‘A life of sacrificial charity’
When Burlington Bishop Louis deGoësbriand died at the age of 83 in 1899, it ended not only an era of building a Diocese, it also ended an era of sacrificial charity from the man whose highest episcopal ambition was to die in poverty, according to Sister Joseph, the Mother Superior of the Providence Orphan Asylum on North Avenue in Burlington, where the retired bishop lived out his last years — like one of his orphans.
Sister Joseph replied when asked which specific organization benefitted from his charity:
“No one knows. He never told anyone about his work of this kind. When he gave money to charities he kept the matter secret; but we all know that he contributed much of the money that helped to build up the churches in this Diocese. He gave liberally to the building fund of the Providence orphan asylum and much of his wealth went to help support priests whose parishes were too poor to sustain them. He also sent money to help build churches in other Dioceses. He was a very generous man. At different times I have told him about poor families in the city who were without food or coal in the winter. He invariably gave me money to supply their needs.
One night about 10 years ago, a telegram was received at the episcopal residence. It was from a man who was dying, 18 miles from Burlington. The priests at the bishop’s house had all retired for the night. He immediately asked a young student who was visiting him to get a team and a carriage to take him to the bedside of the dying man. He was 78 years old at that time. He never would ask the clergy to do things that he could do himself.”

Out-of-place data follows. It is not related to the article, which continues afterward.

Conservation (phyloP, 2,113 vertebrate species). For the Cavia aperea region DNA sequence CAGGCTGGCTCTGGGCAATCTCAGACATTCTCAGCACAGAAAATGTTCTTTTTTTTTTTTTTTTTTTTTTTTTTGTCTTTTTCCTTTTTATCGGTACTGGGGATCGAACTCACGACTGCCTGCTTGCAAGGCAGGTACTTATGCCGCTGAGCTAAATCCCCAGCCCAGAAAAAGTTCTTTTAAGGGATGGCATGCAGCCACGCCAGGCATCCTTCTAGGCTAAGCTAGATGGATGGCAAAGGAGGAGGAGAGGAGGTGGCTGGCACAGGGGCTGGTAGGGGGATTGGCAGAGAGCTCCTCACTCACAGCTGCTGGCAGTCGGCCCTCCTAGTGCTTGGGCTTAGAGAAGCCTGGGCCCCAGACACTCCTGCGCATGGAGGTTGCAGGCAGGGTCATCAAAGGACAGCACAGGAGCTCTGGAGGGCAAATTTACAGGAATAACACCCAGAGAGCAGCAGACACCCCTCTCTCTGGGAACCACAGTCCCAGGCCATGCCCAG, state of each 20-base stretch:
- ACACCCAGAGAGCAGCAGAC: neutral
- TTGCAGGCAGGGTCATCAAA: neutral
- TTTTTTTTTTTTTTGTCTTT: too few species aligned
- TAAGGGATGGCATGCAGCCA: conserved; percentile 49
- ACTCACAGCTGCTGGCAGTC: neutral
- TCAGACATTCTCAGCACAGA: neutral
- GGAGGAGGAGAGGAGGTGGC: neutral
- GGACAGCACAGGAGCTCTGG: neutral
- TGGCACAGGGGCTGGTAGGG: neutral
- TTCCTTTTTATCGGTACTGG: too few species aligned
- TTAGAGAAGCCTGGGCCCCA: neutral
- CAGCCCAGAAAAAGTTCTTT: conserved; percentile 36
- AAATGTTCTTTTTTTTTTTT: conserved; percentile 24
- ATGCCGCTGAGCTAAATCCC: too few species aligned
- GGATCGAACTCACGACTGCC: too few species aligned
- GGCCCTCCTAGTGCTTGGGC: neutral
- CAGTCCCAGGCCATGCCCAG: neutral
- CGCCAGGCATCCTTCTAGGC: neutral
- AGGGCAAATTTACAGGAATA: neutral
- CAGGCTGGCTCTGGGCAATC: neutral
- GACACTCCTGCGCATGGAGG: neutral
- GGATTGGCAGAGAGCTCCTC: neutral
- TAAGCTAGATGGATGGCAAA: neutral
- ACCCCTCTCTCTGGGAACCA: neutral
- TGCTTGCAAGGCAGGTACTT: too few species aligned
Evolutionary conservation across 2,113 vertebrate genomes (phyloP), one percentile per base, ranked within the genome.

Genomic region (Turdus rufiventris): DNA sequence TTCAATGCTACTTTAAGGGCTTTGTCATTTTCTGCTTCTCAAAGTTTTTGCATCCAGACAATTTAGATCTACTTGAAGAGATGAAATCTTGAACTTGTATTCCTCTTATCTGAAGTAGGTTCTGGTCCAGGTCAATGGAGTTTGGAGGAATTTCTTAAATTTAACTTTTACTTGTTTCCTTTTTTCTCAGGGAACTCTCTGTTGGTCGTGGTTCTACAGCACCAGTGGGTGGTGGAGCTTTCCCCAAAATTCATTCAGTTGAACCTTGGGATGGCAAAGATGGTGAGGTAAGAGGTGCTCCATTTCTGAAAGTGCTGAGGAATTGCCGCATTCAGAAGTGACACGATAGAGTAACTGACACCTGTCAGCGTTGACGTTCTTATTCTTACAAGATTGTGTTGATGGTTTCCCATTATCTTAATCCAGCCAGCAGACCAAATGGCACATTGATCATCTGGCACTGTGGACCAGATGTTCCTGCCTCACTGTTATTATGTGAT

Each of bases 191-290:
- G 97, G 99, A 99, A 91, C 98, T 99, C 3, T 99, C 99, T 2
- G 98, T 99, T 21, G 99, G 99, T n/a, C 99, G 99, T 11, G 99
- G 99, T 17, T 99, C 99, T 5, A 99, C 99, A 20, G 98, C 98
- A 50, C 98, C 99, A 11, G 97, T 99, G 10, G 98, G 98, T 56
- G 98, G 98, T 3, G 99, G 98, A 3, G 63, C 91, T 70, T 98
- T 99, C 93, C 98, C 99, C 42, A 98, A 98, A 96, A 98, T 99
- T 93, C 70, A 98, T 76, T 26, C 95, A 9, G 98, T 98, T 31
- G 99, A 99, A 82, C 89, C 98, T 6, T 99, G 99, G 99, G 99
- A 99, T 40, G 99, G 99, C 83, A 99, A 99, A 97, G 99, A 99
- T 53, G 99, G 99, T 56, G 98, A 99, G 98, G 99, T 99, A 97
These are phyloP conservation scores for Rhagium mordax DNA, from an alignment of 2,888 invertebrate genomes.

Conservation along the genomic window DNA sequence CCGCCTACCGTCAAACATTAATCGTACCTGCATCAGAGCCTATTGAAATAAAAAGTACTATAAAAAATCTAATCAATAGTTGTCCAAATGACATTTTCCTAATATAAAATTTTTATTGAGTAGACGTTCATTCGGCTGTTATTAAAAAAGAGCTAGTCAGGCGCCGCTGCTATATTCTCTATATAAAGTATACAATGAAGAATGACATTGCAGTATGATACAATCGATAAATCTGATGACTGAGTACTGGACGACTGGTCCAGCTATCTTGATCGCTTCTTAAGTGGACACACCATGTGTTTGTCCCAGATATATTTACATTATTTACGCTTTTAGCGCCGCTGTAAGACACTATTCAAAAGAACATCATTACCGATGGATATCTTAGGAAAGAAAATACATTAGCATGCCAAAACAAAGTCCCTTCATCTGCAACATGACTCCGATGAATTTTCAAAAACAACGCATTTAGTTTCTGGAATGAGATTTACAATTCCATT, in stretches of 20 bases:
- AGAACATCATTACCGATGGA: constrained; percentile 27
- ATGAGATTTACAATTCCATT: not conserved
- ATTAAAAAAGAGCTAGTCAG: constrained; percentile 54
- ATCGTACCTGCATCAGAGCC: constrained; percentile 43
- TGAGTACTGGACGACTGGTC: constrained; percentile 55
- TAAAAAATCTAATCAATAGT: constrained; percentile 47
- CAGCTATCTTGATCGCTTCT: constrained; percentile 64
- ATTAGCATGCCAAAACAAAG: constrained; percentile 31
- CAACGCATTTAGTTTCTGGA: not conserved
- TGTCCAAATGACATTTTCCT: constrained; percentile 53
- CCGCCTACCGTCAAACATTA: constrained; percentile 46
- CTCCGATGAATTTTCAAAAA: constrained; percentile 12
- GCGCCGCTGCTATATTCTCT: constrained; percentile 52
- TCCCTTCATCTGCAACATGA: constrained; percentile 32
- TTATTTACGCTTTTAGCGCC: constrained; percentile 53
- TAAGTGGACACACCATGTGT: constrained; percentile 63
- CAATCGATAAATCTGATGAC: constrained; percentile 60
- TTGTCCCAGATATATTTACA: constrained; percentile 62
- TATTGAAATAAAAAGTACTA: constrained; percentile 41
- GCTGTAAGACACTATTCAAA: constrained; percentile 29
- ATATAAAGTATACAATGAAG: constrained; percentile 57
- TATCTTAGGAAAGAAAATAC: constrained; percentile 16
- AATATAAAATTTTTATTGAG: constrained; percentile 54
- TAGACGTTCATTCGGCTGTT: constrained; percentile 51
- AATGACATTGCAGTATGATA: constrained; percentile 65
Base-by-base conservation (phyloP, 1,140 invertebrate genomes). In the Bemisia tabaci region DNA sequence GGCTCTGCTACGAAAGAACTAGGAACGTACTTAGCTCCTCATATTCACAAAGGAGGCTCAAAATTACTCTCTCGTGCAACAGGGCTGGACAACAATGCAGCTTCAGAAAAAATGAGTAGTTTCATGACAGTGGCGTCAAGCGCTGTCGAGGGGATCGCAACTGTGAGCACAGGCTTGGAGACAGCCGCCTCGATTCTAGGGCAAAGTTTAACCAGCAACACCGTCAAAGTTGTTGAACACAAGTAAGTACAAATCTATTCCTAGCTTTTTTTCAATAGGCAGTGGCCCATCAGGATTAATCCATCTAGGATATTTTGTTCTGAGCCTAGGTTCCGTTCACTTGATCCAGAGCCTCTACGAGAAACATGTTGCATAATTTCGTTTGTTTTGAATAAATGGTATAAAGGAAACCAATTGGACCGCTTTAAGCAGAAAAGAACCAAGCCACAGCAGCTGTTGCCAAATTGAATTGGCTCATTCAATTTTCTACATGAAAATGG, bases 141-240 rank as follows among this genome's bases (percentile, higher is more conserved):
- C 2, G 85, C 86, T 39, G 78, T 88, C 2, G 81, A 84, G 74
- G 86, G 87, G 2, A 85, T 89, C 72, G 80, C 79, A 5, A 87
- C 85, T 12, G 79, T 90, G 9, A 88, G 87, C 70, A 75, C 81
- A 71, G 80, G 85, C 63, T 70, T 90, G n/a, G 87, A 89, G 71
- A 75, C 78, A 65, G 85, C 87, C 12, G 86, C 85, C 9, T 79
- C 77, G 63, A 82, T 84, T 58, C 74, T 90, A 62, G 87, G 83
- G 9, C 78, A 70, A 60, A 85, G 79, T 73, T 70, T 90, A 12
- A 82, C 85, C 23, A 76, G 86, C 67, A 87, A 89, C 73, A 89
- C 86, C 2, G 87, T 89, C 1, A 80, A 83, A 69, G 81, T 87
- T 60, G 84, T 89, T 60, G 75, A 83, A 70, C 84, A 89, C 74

At Bishop deGoësbriand’s death, Bishop John Michaud (his successor) and Sister Joseph found only $2.12 and a few clothes among the bishop’s personal effects. The saintly bishop had poured himself out like a libation; a sacrificial offering to the Lord. The testimony of his charity was as much a countercultural witness in the 19th century as it is in the 21stcentury.
Among Bishop deGoësbriand’s many literary achievements in popular catechesis, one of his major works was the translation into English of the Jesuit Father Pierre Chaignon’s “Meditations for the Use of the Secular Clergy” (“Méditations Sacerdotales”) which appeared in the first English edition in 1891. In this meditation, Father Chaignon writes:
“In this greedy, calculating age of ours, when men rush on in pursuit of wealth, hardly knowing any other code than that of material interest, nothing but the well-known disinterestedness of the clergy can remedy this evil and overcome that low tendency.”
A life of sacrificial charity can touch the lives of thousands of people during one’s lifetime and after. Bishop deGoësbriand’ssacrifices were a bright light among those who knew him, and that distant light still guides us today — 124 years later — like a candle in the night.
Chaignon, S.J., Father Pierre. “Meditations for the Use of the Secular Clergy.” Bishop Louis de Goësbriand, trans. Benziger Brothers: New York, 1906, p. 395.
Harlow, Father Lance W. “Vermont’s First Catholic Bishop: The Life of Bishop Louis de Goësbriand 1816-1899.” L. Brown and Sons Printing: Barre, Vt., 2001, p.109
—Father Lance Harlow is pastor of Corpus Christi Parish based in St. Johnsbury.
—Originally published in the Spring 2023 issue of Vermont Catholic magazine.